8 December 2015

What’s fair about the fantasy basic income plan?


There are plenty of things wrong with our welfare state in Britain. It costs a fortune to run, it offers disincentives to work and sometimes it is the people most in need who claim the least. Whether you are on the right or the left of the political spectrum, it’s hard to argue that it’s a system that doesn’t need fixing.

But now a new solution is being offered as a way to fix the flaws in our failing social security system; the “basic income”.

It may come as a surprise to you – as it did me – but it turns out that the biggest problem with welfare in Britain is not that too many people are entitled to state handouts, but that too few are.

The answer to all our problems is, it seems, not to roll back the welfare state to more manageable levels and target scarce resources at those most in need. On the contrary, the solution is to offer big handouts to even more people: everyone, to be precise.

If you think this is all pie in the sky, think again.

The Finnish government is currently looking at a new system of welfare which will abolish all existing payments, including child benefit and help with rent, and replacing them with one flat rate sum – the basic income – paid to every adult in Finland. Under the proposal being considered, every adult would receive 800 euros a month, (£600) from the state. That’s a free handout of £7,200 a year as a basic income. The total cost would be euros 47billion a year, roughly what the country is currently spending on its total welfare bill.

Although the aim of the move would be to cut unemployment by removing all the disincentives to work that benefits currently create, the basic income would come with no obligation to do anything in return – not to work, not to help out at a charity, nothing.

Amazingly, the Finns are actually considering trialling this proposal which, according to one poll, has the support of seven out of 10 of the Finnish people. Even more amazingly, the idea is being proposed over here in Britain too.

Neil Lawson from the left wing campaign group Compass, appeared on Newsnight yesterday to trumpet a plan from the Citizen’s Income Trust for a flat rate basic “citizen’s income” of £75 a week to be paid by the state to all adults. That £3,900 a year would just be a starting point, as we would still keep housing benefit, child benefit and a number of other welfare payments for the time being.

There are, though, some fundamental problems with this deliciously warm and fuzzy idea.

While there is much to be said for a flat rate payment that could simplify and cut costs in a welfare system that currently costs billions to operate, thanks to form filling bureaucracy, means-testing and fraud. But you can’t hand out huge sums of money every month to almost 50 million adults without it costing many billions more in the long run, by creating a dependency and entitlement culture, all paid for by the hardest working taxpayers.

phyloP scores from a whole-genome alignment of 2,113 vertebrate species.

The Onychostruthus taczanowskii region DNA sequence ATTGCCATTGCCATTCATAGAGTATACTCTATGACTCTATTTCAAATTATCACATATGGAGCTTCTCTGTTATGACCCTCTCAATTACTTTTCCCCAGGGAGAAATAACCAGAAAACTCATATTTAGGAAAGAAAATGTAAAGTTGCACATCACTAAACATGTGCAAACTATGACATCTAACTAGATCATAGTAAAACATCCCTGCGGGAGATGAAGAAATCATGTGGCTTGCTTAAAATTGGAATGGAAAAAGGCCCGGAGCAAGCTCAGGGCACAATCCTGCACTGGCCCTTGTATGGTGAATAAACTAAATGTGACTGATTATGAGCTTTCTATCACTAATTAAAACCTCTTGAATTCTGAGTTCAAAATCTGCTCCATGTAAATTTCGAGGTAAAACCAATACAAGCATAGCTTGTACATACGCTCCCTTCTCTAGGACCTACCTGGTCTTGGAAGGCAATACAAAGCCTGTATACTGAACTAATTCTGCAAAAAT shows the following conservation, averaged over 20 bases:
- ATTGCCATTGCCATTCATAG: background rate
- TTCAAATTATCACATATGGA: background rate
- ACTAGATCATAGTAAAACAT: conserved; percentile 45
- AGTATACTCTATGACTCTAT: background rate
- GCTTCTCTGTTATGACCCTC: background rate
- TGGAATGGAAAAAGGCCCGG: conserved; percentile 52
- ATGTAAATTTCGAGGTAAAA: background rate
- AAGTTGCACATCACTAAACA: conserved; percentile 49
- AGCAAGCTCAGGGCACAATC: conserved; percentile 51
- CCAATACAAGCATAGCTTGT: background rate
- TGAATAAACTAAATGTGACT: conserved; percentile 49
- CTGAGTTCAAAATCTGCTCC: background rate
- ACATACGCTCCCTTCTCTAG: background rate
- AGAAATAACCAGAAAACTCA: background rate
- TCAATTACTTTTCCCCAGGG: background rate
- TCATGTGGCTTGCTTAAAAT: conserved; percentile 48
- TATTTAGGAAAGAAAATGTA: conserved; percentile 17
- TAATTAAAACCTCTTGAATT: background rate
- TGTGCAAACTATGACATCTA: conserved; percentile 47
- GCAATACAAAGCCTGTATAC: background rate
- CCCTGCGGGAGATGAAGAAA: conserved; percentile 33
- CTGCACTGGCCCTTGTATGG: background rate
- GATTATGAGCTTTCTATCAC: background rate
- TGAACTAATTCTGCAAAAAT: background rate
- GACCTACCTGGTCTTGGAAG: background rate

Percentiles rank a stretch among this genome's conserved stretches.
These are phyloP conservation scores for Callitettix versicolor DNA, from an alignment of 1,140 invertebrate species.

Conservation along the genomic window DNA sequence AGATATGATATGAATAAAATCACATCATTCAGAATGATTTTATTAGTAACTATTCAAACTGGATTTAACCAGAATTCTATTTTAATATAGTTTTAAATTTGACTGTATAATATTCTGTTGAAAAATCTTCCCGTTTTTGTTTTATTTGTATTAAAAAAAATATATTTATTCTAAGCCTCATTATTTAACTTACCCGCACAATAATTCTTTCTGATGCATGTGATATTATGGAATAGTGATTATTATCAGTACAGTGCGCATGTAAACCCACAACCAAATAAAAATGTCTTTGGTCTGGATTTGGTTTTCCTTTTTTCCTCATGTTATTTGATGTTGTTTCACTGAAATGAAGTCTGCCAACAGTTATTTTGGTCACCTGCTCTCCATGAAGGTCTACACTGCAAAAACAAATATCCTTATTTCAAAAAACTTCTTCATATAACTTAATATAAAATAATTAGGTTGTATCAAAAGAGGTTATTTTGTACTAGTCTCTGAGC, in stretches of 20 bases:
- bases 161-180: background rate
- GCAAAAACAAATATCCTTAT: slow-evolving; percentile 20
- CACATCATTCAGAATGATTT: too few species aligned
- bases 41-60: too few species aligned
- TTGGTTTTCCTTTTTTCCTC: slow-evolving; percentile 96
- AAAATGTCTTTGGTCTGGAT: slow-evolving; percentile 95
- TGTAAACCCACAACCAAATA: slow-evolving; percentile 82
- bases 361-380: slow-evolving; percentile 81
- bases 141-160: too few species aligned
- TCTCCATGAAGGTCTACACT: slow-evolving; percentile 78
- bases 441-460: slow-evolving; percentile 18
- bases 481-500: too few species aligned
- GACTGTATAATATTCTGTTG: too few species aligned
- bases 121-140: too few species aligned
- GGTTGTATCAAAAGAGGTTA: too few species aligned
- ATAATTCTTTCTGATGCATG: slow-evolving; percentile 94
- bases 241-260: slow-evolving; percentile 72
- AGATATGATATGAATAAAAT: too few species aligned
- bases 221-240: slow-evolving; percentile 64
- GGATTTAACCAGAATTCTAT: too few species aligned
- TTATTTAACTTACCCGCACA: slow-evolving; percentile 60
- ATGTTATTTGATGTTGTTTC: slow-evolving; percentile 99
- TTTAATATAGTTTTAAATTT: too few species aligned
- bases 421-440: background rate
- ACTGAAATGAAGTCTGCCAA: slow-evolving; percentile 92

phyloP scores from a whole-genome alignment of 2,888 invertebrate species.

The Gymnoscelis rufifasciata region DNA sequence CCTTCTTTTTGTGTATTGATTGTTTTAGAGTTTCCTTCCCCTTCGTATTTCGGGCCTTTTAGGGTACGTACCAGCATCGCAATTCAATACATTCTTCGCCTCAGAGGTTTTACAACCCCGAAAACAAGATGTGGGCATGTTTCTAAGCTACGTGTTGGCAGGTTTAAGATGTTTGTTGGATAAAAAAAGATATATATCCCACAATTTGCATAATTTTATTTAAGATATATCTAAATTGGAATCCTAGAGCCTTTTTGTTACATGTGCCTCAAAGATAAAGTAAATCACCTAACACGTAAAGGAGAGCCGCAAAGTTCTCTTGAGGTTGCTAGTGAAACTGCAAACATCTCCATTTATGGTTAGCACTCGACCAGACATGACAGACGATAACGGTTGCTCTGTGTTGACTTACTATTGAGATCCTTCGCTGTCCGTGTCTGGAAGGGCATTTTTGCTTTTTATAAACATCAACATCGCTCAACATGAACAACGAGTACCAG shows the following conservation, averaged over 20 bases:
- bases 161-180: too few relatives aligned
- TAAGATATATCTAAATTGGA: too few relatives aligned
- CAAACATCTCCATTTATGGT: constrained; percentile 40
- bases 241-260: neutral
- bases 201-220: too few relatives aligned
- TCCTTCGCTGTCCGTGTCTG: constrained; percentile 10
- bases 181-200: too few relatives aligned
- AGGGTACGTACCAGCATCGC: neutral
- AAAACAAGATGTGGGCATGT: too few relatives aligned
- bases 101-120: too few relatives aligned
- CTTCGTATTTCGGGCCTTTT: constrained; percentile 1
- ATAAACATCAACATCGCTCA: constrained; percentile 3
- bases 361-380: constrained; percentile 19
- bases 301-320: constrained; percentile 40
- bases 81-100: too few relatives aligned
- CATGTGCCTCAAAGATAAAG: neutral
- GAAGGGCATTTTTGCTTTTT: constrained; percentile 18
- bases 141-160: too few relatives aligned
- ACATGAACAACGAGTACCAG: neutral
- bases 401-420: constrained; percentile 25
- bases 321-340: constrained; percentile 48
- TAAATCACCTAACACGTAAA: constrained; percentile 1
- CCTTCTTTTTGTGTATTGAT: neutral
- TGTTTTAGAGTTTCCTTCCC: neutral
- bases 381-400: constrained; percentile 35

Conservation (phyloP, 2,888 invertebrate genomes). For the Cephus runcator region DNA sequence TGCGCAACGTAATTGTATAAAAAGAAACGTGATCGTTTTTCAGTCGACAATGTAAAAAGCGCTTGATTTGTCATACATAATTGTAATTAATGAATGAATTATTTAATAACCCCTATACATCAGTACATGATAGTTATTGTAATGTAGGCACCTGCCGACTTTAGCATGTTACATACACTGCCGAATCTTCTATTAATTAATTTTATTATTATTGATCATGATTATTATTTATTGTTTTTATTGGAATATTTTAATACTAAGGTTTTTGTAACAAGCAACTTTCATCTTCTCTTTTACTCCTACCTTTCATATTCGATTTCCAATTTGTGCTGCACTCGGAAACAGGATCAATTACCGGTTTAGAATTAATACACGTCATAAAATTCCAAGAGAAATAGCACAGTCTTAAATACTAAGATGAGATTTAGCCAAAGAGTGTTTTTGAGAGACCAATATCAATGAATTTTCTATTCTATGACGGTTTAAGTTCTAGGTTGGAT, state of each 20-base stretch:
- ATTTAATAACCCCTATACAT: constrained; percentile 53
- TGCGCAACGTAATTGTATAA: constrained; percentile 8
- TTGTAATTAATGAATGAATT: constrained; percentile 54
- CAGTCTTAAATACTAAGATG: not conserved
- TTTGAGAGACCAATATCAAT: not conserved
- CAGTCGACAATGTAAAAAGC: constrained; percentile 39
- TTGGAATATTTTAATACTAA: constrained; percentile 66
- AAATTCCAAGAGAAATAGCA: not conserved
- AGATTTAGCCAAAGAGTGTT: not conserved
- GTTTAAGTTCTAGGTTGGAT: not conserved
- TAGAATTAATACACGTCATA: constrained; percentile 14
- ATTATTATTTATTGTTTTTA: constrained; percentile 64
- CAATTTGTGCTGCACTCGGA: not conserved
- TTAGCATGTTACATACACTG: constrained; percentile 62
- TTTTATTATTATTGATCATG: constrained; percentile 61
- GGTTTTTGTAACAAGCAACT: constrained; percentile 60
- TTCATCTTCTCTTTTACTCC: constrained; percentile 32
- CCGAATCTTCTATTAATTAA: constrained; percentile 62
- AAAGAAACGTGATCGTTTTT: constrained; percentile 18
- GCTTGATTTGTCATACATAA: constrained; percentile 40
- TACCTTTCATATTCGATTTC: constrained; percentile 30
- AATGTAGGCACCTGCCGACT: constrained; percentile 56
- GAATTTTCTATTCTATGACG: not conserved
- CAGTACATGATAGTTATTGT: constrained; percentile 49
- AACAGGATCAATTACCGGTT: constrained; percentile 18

There is also another key flaw in the idea of the flat rate state income: it’s horribly unfair. Not only will it fail to distinguish between the deserving and the undeserving, it also takes no account of people’s different needs.

What is fair or just about giving the same sum of money to a family with children as a couple without? Or the same to a person living with disabilities as someone who is able bodied? And what about those who live in cities where housing costs are so much higher than elsewhere?

However, none of those drawbacks come close to the fundamental problem with the basic income idea: it ignores the basic facts about people.

Neil Lawson made a valiant attempt to paint a lovely picture of the innate goodness of man, saying: “Our social security system is built on believing the worst in people, while the citizen’s income believes the best in people. By giving them security, they can reach their full potential.” In Mr Lawson’s utopian dream world, no one will just sit back and take their free money and do nothing for it; instead they will work harder, or become entrepreneurs or do valuable charity work. And that is a lovely idea.

The only problem with it is that it’s wrong. All of the evidence for the entire history of mankind is that most people, as happy as they are to help other people when they can, are largely motivated by the desire to help themselves and their families and, where they don’t reap any benefit, many people won’t bother to work at all unless they are forced to.

This is the fundamental reason why socialism doesn’t work and capitalism does: the former is based on fantasy, the latter on reality.

So, by all means let the Finns try out their fanciful ideas, but let’s stick to the real world here in Britain.

Julia Hartley-Brewer is a journalist and broadcaster. A former political editor and LBC Radio presenter, she is a regular on TV shows such as Question Time and Have I Got News For You, and on Radio 4’s Any Questions.